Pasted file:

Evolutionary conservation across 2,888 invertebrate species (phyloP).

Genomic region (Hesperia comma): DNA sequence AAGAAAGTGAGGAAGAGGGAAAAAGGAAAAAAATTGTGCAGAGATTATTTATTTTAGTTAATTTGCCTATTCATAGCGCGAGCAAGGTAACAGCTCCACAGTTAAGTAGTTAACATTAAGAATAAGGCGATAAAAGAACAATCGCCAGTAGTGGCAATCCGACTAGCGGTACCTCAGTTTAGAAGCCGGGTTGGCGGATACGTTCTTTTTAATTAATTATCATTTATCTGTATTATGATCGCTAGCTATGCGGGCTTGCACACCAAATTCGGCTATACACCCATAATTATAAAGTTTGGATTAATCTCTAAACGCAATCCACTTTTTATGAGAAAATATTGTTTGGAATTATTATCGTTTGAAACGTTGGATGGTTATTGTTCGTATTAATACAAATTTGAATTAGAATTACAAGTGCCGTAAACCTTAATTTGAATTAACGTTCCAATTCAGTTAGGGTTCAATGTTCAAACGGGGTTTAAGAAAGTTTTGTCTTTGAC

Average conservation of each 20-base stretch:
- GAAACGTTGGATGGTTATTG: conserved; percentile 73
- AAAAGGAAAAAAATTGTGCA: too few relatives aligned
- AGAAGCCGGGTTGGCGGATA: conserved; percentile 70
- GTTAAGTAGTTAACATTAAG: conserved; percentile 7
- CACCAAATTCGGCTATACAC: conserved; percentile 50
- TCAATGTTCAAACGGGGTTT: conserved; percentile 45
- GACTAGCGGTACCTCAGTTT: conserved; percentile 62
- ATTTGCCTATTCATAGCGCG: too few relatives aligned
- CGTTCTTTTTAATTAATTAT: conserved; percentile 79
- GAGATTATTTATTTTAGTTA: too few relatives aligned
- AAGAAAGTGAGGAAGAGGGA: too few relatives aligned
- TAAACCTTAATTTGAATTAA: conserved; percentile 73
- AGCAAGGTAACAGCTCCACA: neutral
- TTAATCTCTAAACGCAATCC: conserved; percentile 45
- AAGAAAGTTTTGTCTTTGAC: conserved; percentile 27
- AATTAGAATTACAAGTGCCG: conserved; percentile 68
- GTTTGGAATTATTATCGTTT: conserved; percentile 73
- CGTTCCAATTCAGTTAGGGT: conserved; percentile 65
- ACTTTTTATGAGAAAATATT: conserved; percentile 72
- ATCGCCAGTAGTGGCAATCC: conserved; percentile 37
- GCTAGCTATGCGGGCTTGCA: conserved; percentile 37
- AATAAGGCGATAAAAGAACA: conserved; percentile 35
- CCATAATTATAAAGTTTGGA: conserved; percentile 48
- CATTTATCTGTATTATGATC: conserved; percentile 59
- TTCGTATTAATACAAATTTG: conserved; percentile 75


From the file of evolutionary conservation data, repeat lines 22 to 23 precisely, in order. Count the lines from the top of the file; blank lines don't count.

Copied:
- ACTTTTTATGAGAAAATATT: conserved; percentile 72
- ATCGCCAGTAGTGGCAATCC: conserved; percentile 37